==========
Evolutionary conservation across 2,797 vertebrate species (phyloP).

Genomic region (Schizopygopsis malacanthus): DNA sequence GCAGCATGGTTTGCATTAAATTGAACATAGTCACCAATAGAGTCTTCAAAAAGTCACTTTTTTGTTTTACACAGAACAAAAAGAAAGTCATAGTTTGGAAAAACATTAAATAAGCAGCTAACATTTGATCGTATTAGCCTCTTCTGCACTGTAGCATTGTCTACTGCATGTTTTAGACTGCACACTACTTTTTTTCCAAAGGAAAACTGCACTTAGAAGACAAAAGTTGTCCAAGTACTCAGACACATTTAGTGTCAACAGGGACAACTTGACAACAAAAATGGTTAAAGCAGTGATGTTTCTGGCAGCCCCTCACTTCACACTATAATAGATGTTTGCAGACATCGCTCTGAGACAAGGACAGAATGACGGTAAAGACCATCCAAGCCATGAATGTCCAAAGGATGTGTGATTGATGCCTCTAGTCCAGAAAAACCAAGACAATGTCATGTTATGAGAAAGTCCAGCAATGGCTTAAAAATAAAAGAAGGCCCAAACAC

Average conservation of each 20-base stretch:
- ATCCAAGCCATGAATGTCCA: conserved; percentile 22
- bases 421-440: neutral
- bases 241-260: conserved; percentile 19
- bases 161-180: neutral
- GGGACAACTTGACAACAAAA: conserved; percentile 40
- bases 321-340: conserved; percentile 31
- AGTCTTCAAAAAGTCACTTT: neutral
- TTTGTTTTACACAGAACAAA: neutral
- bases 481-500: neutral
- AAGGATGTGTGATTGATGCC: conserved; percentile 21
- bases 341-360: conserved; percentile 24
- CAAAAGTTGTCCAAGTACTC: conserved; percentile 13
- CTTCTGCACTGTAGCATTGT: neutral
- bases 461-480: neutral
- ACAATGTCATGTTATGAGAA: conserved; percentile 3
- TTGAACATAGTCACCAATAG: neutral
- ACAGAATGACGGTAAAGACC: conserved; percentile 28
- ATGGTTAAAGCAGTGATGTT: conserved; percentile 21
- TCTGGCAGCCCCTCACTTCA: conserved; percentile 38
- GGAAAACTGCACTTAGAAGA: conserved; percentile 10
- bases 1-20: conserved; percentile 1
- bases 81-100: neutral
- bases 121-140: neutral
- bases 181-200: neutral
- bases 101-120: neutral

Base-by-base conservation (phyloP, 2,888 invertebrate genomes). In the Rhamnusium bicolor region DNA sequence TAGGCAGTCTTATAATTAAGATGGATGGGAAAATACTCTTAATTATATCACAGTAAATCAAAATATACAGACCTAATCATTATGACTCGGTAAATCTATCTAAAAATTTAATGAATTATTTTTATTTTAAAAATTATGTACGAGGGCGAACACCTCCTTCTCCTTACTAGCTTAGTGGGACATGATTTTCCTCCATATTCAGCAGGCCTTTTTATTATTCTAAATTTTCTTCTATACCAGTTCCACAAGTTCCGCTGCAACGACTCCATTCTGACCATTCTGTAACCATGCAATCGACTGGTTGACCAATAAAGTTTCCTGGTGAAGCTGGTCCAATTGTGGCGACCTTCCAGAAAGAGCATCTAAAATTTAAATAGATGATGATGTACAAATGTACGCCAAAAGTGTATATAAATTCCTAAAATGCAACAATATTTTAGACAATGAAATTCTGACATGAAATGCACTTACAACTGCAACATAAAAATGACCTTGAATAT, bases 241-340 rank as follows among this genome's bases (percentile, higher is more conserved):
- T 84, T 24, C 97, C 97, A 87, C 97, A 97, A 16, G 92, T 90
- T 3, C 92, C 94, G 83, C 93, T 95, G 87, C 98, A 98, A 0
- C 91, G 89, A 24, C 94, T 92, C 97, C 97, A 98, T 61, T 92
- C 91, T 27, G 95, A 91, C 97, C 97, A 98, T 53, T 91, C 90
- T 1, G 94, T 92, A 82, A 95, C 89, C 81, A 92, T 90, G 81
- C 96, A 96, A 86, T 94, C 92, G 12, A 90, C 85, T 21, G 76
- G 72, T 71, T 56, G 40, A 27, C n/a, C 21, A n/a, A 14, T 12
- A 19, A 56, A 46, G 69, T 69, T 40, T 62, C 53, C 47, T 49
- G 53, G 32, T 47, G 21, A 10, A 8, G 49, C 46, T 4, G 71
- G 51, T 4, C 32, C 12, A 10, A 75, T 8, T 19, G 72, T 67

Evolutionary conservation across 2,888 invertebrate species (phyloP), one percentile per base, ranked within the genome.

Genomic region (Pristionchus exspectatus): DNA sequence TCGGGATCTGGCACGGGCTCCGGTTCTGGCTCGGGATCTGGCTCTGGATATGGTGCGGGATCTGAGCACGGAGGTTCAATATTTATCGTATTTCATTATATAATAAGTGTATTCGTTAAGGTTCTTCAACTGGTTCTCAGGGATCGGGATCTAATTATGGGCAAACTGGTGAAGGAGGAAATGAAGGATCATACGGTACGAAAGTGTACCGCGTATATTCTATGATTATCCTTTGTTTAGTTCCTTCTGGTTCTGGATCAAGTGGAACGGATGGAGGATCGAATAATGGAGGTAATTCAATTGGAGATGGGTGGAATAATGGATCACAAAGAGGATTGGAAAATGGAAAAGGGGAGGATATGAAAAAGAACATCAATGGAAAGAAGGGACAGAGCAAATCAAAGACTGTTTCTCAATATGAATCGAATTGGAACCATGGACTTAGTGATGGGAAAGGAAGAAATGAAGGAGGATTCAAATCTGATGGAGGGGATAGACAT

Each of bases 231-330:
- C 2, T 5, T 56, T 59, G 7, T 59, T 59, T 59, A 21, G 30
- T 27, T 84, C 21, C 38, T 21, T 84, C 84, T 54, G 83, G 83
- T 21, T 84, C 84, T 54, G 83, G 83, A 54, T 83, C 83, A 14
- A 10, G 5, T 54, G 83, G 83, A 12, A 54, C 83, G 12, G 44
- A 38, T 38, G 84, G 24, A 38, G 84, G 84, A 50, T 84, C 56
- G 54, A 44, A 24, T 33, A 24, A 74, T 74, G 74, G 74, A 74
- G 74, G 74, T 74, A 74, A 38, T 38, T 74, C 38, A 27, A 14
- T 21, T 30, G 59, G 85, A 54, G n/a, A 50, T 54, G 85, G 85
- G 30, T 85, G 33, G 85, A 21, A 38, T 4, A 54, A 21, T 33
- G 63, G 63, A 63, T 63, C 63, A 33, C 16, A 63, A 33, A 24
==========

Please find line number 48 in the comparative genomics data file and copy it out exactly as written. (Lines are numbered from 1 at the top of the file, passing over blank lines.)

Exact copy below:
- G 54, A 44, A 24, T 33, A 24, A 74, T 74, G 74, G 74, A 74